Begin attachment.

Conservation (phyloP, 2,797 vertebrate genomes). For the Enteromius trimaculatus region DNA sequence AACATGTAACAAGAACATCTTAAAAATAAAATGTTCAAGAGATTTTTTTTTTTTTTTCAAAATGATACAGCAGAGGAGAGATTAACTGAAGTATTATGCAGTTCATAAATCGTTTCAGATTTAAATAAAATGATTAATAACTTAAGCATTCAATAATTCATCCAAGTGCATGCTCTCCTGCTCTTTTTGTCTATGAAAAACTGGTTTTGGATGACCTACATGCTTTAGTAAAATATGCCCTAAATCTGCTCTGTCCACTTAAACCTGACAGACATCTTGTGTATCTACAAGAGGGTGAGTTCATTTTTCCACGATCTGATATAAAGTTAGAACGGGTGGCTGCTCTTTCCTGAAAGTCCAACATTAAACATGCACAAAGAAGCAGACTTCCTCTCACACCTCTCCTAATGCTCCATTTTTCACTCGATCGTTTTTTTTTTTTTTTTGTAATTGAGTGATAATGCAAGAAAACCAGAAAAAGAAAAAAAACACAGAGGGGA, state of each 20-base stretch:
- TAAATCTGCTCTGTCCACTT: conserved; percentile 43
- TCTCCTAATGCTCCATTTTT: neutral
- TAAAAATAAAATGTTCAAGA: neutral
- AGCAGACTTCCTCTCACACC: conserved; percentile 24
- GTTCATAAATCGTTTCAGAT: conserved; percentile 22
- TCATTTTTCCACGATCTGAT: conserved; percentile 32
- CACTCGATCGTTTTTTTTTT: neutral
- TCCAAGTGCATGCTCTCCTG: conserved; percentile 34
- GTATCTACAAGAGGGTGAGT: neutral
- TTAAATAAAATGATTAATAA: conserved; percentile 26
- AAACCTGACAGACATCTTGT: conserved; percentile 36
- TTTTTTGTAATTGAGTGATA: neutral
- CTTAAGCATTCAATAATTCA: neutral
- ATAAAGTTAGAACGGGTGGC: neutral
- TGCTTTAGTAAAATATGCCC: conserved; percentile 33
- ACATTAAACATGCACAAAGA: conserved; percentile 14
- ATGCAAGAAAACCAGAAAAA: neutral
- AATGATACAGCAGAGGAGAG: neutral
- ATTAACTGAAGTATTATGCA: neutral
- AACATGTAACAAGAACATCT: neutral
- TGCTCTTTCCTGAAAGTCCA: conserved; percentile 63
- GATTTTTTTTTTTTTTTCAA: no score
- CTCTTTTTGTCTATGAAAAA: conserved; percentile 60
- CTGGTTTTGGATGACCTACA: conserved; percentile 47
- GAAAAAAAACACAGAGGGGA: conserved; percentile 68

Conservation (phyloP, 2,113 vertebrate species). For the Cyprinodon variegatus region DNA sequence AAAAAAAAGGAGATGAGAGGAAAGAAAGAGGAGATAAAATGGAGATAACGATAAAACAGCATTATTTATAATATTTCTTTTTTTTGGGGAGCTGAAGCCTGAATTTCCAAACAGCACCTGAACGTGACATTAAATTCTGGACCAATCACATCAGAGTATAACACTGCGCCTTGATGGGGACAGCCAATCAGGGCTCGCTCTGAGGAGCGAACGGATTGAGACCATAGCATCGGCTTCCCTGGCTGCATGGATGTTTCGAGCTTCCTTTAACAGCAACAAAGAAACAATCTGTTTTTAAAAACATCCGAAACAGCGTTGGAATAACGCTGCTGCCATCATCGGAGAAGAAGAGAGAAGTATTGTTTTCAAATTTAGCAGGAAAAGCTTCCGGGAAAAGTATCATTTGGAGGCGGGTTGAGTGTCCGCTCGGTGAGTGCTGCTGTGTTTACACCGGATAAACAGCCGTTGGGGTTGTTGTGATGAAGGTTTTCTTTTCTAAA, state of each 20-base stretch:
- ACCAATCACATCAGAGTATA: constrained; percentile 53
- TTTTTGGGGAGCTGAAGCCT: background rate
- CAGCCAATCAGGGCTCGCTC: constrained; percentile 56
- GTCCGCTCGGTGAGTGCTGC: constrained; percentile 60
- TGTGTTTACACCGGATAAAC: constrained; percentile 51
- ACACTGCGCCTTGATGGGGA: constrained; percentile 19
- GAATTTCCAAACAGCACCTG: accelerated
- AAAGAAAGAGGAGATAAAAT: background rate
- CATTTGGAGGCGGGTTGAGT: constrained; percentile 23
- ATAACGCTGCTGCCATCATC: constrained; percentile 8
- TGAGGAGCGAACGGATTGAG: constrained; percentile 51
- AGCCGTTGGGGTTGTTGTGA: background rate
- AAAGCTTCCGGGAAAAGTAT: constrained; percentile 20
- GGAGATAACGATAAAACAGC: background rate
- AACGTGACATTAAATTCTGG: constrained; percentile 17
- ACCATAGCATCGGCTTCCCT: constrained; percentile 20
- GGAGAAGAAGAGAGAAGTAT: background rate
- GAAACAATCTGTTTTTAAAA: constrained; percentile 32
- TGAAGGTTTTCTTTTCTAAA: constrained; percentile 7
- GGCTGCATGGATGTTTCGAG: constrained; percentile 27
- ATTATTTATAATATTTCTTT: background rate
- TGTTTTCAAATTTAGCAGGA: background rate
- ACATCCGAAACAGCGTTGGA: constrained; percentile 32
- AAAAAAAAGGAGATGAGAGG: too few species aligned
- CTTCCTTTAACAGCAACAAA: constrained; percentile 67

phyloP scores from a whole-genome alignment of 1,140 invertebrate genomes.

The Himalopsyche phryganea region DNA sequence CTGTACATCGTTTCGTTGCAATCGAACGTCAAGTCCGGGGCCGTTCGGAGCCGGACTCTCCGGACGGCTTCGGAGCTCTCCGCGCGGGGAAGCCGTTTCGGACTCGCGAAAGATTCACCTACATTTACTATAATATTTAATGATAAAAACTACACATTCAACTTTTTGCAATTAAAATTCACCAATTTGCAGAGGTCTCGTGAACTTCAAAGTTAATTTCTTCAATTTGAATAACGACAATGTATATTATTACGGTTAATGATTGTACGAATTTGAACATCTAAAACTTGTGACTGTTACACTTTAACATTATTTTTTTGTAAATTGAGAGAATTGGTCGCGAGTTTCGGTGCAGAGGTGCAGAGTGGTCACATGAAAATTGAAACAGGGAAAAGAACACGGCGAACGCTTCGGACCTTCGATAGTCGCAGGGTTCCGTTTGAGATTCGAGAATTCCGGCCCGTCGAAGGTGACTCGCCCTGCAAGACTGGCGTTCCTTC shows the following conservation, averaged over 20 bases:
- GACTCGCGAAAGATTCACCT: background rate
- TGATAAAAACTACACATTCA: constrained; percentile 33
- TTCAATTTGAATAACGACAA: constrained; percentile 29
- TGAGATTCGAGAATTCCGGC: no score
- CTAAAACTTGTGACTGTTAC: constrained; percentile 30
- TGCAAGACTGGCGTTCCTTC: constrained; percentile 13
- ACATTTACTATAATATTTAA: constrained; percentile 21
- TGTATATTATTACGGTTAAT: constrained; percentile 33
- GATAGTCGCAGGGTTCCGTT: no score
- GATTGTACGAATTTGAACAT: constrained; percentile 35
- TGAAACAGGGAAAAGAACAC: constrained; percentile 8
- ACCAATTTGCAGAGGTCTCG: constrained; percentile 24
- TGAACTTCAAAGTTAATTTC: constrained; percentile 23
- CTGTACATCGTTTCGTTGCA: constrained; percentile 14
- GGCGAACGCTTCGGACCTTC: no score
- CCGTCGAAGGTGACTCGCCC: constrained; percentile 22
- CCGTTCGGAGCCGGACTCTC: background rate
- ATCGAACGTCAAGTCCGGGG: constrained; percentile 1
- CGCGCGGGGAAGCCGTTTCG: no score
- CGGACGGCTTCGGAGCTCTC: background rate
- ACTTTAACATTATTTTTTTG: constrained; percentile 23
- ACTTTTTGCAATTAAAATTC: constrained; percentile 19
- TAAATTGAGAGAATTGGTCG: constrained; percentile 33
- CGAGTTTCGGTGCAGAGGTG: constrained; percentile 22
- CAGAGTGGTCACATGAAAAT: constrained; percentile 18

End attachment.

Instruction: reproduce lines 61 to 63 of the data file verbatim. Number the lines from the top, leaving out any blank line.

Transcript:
- ACATTTACTATAATATTTAA: constrained; percentile 21
- TGTATATTATTACGGTTAAT: constrained; percentile 33
- GATAGTCGCAGGGTTCCGTT: no score